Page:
The heart of most pre-employment background check processes is the criminal history check. However, job seekers and employers alike are unclear about precisely which information will be included in the criminal background check. Does a criminal history check include credit history? Or are credit history background checks a separate tool?
There is a simple answer to these questions: a criminal background check will never include any information about a person’s credit history.
Even someone with a very poor credit history—one that includes civil suits and judgments, bankruptcies, tax liens, defaults, or collections—will not see that information revealed by a criminal background check. While these issues are the consequences or outcomes of missed payments or financial problems, they are not crimes. Since a criminal background check displays conviction history information, you don’t need to worry about your credit history showing up on such a check.
Just because criminal history checks do not include credit history does not mean that employers or landlords cannot discover this information, however.
Credit history background checks are designed specifically to pull these details. As with criminal convictions, details about a person’s credit history are part of the public record. As such, it is possible for a background check to find this information. At backgroundchecks.com, our credit history checks include a summary of relevant information (civil suits, bankruptcies, liens, etc.), as well as available details on credit lines, credit limits, balances, past due amounts, percentage of available credit, and more.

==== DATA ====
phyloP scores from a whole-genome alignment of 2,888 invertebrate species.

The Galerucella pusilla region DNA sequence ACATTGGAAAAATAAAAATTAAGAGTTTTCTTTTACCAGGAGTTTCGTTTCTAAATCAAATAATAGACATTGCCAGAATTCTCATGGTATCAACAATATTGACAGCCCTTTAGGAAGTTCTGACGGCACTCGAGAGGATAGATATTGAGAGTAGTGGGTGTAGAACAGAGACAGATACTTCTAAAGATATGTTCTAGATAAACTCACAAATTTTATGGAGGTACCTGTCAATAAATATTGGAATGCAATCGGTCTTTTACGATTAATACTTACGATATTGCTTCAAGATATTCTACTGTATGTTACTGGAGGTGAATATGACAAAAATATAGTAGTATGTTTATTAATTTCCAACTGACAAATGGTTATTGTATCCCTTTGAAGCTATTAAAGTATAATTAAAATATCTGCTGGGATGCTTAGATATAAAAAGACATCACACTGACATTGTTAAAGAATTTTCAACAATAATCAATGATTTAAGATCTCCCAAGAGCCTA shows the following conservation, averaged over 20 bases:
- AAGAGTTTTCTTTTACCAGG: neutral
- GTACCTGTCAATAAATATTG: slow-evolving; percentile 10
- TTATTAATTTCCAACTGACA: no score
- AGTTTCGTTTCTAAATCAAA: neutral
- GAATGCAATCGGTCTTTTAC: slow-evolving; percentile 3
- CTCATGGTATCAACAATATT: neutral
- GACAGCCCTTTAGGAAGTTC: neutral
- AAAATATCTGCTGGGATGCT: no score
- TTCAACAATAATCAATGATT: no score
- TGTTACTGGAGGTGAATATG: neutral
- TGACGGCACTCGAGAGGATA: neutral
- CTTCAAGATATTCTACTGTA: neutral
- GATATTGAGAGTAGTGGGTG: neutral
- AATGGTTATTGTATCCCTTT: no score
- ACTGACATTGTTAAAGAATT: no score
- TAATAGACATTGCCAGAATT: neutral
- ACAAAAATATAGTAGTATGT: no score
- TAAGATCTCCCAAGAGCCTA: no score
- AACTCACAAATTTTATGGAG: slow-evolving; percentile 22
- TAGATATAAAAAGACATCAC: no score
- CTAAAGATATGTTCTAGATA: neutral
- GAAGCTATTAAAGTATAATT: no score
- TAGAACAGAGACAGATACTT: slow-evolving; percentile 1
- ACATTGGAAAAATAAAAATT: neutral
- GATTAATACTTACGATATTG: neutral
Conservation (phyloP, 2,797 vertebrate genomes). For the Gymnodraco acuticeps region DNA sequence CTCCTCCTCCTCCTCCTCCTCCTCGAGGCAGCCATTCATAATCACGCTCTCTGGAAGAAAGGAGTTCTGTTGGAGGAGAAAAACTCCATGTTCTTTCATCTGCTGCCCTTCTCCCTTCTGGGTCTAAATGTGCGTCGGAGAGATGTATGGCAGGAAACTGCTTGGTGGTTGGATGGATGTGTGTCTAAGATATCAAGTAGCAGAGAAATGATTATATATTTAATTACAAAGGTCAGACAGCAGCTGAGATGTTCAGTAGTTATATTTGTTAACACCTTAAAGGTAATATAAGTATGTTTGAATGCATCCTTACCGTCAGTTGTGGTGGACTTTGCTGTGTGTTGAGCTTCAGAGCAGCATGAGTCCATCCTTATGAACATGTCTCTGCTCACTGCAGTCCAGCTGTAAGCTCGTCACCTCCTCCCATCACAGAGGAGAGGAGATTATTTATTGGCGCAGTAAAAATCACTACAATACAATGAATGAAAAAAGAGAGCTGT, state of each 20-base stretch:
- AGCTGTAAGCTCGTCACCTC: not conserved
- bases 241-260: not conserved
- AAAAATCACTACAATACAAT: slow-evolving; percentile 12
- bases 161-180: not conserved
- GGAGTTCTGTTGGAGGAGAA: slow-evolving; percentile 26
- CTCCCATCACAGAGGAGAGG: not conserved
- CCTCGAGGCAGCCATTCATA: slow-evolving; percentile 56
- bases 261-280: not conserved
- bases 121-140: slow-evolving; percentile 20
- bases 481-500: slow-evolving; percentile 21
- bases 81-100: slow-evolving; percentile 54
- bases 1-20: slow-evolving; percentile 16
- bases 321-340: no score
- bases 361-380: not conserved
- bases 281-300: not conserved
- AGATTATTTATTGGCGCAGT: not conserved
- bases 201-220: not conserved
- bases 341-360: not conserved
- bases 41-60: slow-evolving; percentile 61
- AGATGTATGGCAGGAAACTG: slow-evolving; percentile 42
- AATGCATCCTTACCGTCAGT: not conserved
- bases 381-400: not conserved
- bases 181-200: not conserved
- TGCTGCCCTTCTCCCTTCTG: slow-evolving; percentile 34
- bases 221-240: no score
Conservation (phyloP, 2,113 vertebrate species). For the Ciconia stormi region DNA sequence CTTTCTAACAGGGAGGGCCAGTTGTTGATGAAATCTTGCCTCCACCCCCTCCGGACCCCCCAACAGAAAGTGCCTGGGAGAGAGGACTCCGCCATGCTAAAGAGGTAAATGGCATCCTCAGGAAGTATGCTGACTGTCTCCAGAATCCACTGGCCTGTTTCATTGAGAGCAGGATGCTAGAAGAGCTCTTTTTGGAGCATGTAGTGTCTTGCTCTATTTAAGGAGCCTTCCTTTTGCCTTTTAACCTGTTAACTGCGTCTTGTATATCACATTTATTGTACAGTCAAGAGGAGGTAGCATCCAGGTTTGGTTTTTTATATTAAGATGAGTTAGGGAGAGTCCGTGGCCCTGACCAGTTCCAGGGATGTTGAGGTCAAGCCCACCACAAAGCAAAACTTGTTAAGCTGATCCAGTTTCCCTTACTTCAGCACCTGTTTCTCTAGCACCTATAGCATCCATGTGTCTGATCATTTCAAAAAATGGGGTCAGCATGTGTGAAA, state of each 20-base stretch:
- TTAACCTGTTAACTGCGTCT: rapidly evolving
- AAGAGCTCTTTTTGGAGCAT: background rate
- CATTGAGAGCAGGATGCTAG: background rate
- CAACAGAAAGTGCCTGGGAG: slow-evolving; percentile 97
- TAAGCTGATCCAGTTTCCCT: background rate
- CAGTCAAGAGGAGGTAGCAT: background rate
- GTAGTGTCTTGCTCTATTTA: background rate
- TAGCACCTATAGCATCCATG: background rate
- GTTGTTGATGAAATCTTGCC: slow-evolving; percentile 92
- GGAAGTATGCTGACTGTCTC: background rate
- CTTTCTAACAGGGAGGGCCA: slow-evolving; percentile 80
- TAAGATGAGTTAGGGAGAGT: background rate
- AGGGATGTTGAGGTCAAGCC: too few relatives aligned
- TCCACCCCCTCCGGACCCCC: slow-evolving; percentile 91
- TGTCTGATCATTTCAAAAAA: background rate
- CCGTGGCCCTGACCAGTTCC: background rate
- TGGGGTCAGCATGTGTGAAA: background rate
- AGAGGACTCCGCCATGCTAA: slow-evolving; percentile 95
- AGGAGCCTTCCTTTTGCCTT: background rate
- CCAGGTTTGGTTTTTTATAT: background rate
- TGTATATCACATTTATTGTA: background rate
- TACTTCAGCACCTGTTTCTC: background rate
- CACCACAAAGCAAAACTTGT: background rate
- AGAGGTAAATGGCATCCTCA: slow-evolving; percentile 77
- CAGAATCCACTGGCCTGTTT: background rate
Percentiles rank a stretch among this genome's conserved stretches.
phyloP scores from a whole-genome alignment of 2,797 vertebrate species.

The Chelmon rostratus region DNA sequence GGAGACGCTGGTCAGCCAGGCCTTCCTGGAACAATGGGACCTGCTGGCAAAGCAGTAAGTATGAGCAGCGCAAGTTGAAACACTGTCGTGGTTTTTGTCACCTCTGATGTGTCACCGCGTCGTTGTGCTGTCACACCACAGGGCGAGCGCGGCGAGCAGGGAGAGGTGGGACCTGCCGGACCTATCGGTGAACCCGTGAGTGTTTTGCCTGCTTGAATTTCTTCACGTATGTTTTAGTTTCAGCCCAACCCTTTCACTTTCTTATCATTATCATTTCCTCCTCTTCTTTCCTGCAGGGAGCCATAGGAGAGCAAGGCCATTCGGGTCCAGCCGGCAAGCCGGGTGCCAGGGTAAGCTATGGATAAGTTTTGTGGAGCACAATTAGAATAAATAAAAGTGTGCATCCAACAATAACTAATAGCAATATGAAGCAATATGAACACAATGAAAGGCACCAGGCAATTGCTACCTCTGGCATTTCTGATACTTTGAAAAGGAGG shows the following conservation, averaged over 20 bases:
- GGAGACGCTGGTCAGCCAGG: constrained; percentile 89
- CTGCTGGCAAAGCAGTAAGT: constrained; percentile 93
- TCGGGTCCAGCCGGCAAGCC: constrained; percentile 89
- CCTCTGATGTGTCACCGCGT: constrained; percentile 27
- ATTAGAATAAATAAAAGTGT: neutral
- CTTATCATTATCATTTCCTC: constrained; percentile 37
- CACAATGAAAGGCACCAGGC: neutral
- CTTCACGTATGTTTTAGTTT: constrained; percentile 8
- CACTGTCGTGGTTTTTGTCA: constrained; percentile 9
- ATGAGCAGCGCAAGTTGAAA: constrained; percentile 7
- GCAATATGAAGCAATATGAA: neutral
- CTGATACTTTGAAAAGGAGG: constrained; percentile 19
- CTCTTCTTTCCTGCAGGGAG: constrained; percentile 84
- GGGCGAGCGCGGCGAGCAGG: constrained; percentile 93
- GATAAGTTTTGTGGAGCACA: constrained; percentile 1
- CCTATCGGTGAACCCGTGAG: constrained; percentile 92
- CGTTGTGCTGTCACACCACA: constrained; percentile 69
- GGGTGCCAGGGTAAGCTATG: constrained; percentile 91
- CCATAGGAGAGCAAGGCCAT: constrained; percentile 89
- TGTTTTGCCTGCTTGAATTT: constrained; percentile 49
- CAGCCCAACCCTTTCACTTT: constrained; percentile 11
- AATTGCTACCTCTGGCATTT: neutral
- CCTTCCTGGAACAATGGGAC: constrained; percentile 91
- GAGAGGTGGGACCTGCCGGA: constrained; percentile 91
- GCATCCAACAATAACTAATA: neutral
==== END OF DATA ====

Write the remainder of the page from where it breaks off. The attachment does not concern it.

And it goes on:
Job seekers should know that credit history background checks are less common in employment settings than criminal background checks are. While criminal history is a relevant consideration for most jobs, the same can’t be said for credit history. Employers will generally only utilize this check if they are hiring someone who will have considerable financial responsibility. So, while credit history checks are common in finance and banking, and sometimes even required by law, they aren’t a traditional part of the pre-employment vetting process.
Employers that are thinking about running credit history background checks should be aware that these checks are heavily restricted in some states and jurisdictions. View our PDF “State and Local Restrictions on Credit History Inquiries and Background Checks” to learn about these restrictions. Also note that employers must abide by the Fair Credit Reporting Act and Equal Employment Opportunity Commission guidance when utilizing credit history checks for employment purposes.